Following the Gators’ 35-28 loss to LSU, Florida had one game put in front of them that stood above all the rest: the World’s Largest Outdoor Cocktail Party. Not just because it was the next game, mind you, but because it was the only game in which a loss carried potentially devastating consequences (a loss would have handed control of the SEC East back to Georgia).
So when Florida won that game 27-3, it was more of an escape than a joyous occasion. Yes, the Gators clobbered their co-biggest rival for the second straight year, and essentially locked up the SEC East… but it was clear from the way Florida played that there was work to be done. It was only because of five Georgia turnovers that the Gators’ often downright sluggish offense didn’t hurt their chances to win the game. Then again, the Gators did have something to celebrate. Because… well, scoreboard. It didn’t matter then.
It might next month.
As you may have heard somehow by now, Florida has all but officially clinched a spot in December’s SEC Championship Game. There’s really not much in the foreseeable future that could happen to possibly take anything away from what Jim McElwain’s team has accomplished in his first season, but that doesn’t mean the Gators shouldn’t still strive for the sport’s ultimate prize as long as it’s still within their grasp. It’s just that Florida has some stuff that needs fine tuning if they expect to win that SEC Championship Game and reach the College Football Playoff.
Having survived the rivalry game against Georgia, McElwain and Doug Nussmeier have to hit the reset button with their offense. The offense needs to be simplified a fair bit until Harris gets his footing, and then when he does, they can open it back up. But Harris’s 8-19 stat line against Georgia was only that good because his receivers saved him by making some really nice catches on off target throws. On top of being inaccurate, he has struggled with making all sorts of decisions quarterbacks need to be good at making: what type of pass needs to be thrown to maximize the chances of getting it to your receiver, when to step up in the pocket vs. when to run away, going through his progressions and selecting which receiver he has the best chance of getting the ball to, etc.
And despite everything I just said: I still truly believe that Harris is a really talented and potentially dangerous dual threat QB. That’s what really pisses me off about him. He shows flashes of greatness as a passer (like the bomb across his body to Callaway against Georgia) but they’re so few and far between that it’s impossible to trust him, plus when he isn’t making incredible plays like that, he’s one hopping wide open receivers or overthrowing him. It’s clear now that Treon Harris doesn’t possess the same skill set that Will Grier does, but Harris does have the ability to hurt defenses as a runner that Grier only sort of has. It’s also clear that for whatever reason, Harris has either suffered a major hit to his confidence or is very inaccurate as a passer (or a combination of the two). Running the same offense with Harris that they ran with Grier won’t work because Harris simply does not carry the clear and consistent threat to beat teams with his arm that Grier does.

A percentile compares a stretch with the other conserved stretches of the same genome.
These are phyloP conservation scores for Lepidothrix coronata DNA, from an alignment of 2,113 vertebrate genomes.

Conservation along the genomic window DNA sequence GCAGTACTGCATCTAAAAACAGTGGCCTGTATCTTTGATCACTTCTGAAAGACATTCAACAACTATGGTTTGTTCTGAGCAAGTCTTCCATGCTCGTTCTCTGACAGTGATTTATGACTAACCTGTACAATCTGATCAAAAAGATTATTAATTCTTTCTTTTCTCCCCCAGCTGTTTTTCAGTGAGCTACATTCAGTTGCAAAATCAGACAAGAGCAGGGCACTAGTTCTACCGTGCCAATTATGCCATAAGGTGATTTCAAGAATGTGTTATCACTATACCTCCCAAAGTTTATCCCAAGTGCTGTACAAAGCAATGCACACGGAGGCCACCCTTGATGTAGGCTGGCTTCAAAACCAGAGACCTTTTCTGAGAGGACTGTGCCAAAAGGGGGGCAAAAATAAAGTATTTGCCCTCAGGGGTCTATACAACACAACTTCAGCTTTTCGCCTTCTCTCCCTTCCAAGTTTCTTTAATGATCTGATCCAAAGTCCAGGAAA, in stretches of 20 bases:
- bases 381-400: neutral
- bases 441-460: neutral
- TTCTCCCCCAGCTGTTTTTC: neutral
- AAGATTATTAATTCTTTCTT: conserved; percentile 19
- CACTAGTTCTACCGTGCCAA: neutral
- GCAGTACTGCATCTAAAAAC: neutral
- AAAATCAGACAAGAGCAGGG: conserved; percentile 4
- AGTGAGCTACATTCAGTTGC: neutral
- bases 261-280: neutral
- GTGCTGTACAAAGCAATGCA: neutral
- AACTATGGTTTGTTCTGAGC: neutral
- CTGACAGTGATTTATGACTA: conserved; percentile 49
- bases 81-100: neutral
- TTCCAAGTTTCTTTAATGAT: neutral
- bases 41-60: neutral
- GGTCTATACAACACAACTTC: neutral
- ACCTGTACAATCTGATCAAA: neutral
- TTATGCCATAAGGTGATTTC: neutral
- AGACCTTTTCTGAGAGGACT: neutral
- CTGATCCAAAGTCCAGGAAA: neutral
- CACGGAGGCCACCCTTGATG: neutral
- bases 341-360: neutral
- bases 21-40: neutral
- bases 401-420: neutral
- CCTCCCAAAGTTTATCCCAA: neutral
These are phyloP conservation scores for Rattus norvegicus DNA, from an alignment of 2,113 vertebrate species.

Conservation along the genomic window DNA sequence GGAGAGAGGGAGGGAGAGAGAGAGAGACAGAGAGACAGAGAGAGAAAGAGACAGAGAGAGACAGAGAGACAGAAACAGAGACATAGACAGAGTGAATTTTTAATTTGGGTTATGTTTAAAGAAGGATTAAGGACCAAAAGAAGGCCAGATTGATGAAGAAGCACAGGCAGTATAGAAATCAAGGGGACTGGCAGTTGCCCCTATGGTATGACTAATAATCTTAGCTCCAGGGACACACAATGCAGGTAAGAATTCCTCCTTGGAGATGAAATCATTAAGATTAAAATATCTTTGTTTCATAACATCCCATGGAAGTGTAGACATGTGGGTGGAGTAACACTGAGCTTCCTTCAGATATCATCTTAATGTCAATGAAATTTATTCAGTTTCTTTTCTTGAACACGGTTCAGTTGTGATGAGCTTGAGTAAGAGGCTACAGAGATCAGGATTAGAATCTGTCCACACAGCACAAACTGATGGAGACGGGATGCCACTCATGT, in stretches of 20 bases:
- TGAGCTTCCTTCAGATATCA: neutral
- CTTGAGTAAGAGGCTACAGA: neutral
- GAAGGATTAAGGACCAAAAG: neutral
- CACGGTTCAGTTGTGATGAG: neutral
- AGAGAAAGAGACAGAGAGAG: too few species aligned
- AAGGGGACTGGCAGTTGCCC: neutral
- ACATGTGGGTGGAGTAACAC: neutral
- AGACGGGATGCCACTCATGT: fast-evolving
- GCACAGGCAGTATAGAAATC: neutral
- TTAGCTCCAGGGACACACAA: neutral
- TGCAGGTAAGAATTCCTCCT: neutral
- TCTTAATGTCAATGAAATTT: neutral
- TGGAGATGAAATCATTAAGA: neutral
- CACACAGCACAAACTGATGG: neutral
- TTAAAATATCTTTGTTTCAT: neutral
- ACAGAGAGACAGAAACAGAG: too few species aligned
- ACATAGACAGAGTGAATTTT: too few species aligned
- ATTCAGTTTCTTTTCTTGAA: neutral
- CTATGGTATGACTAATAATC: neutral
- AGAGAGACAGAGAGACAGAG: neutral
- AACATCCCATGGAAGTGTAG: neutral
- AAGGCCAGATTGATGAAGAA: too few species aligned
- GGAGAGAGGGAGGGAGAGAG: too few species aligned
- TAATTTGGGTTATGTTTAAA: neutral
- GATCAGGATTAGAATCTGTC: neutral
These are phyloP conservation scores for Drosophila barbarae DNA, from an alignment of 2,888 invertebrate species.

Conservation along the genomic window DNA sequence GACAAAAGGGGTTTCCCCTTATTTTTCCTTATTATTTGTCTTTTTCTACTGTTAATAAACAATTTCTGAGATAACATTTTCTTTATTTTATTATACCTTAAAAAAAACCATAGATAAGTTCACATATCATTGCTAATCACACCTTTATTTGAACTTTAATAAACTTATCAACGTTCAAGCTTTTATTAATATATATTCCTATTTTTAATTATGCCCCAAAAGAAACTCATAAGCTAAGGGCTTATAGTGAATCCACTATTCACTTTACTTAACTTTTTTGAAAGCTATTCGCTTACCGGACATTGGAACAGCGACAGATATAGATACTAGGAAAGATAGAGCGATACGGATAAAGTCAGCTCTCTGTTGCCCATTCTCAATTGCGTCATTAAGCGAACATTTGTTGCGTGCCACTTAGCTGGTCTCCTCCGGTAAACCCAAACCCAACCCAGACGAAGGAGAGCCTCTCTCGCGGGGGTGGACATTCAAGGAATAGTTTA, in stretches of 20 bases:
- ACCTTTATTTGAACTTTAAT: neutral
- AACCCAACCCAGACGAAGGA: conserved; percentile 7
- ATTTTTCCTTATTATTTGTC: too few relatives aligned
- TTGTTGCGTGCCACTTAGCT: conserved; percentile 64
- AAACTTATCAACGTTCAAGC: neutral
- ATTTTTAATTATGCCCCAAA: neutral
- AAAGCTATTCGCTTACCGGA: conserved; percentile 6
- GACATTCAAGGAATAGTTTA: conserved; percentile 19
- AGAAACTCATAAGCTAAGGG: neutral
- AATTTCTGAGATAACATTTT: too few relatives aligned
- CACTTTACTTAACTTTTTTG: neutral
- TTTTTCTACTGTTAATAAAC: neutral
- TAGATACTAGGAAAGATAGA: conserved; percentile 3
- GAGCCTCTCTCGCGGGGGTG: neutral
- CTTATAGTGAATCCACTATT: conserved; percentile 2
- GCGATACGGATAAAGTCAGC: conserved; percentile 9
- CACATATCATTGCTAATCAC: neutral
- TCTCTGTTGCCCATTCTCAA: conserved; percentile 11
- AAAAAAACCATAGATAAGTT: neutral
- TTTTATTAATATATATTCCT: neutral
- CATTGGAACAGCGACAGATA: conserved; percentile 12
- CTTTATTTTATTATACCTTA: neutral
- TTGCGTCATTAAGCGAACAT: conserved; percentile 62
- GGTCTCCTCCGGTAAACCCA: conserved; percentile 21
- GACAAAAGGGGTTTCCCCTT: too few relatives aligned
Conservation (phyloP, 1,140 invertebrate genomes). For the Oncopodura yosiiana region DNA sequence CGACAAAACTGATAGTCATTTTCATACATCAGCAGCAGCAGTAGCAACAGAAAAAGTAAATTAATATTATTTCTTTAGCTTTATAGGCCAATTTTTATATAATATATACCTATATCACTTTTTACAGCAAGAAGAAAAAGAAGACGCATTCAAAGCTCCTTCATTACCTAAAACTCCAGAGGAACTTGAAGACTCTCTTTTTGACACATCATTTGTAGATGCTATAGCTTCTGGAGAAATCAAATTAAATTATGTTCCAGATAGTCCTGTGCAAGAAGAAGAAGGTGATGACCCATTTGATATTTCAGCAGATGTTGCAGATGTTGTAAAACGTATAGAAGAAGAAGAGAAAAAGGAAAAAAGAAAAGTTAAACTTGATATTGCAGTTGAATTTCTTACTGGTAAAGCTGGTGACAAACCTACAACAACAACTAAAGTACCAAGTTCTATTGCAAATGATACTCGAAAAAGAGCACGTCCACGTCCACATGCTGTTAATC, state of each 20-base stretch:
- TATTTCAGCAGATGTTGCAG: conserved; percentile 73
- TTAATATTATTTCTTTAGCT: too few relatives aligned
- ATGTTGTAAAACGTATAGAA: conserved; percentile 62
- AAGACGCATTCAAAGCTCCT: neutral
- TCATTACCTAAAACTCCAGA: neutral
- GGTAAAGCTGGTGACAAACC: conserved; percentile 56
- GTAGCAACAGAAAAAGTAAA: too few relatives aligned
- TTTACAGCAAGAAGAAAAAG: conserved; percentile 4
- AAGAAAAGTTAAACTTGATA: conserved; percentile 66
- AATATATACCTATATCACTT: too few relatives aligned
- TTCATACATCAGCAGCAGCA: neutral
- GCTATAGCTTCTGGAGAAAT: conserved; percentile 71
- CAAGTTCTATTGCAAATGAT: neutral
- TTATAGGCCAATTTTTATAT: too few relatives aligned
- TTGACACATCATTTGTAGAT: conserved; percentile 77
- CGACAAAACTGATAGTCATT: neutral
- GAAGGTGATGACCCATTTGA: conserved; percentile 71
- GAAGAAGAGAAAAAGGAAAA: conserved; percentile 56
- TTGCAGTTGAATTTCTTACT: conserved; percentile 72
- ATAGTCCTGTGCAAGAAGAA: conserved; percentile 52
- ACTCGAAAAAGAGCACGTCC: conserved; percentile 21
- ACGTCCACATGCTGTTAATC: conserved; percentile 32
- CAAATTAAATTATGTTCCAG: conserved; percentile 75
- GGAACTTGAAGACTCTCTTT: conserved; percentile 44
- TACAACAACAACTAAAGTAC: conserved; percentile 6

So let’s rewrite the playbook. Let’s not put Harris in positions he isn’t comfortable with. Let’s utilize the talent he does have (running) as opposed to pretending that he’s another Grier and calling plays as such. He isn’t built to come out throwing from five wide sets forty times a game. Rather, Harris is most dangerous in a run-pass option offense. Let’s roll him out of the pocket with a tailback running a few yards ahead of him serving as either a blocker or receiver, depending on how the defense plays it. Let’s call more QB draws and fewer passing plays with multiple options for each receiver to run so Harris doesn’t get confused. Above all, let’s use him for the things he’s good at, instead of trying to shove a square peg into a round hole.
This very well may call for Mac to significantly simplify or rebuild the entire offense, but that’s OK, because the Gators have time. Florida’s got three relatively easy games against Vanderbilt, South Carolina and Florida Atlantic that, even if the offense struggles mightily, the defense can bail them out should they have to. Those are the games in which Harris and the offense need to establish some rhythm and continuity of some sort so that they are rolling along come the rivalry game with Florida State. Harris makes mistakes against Vandy? Oh well, Florida’s defense will force a three and out and he’ll get the ball back within 90 seconds. It’s just that I’d rather those mistakes be in an offense he’s comfortable with so that I’m not worried he’ll make the same sort of mistakes again.
I have faith in McElwain and Nussmeier to manage Harris as they see fit. They have him for the rest of the season, and there’s an SEC Championship and possibly a national championship to play for in the near future. All that’s been done up to this point can be thrown away. Florida’s 99.99% sure to achieve their preseason goal of playing in the SEC Championship Game, and so now they can step back and restart their season against Vanderbilt with a new goal looming ahead in the future. With the SEC Championship Game set as the Gators’ target date to have everything clicking, they have a few games to work on the offense, establish meaningful reps and improve week by week, snap by snap, until there start to be real consequences for mistakes in that SEC Championship Game.
But remember one thing. Whatever happens- even if Harris throws five picks in the SEC Title Game- it’s better than anything we ever had under Will Muschamp. So we should be grateful to McElwain for that, above all else. And while we as Gator fans have no reason to ever concede losses, we should keep that in mind as the season winds down to its conclusion.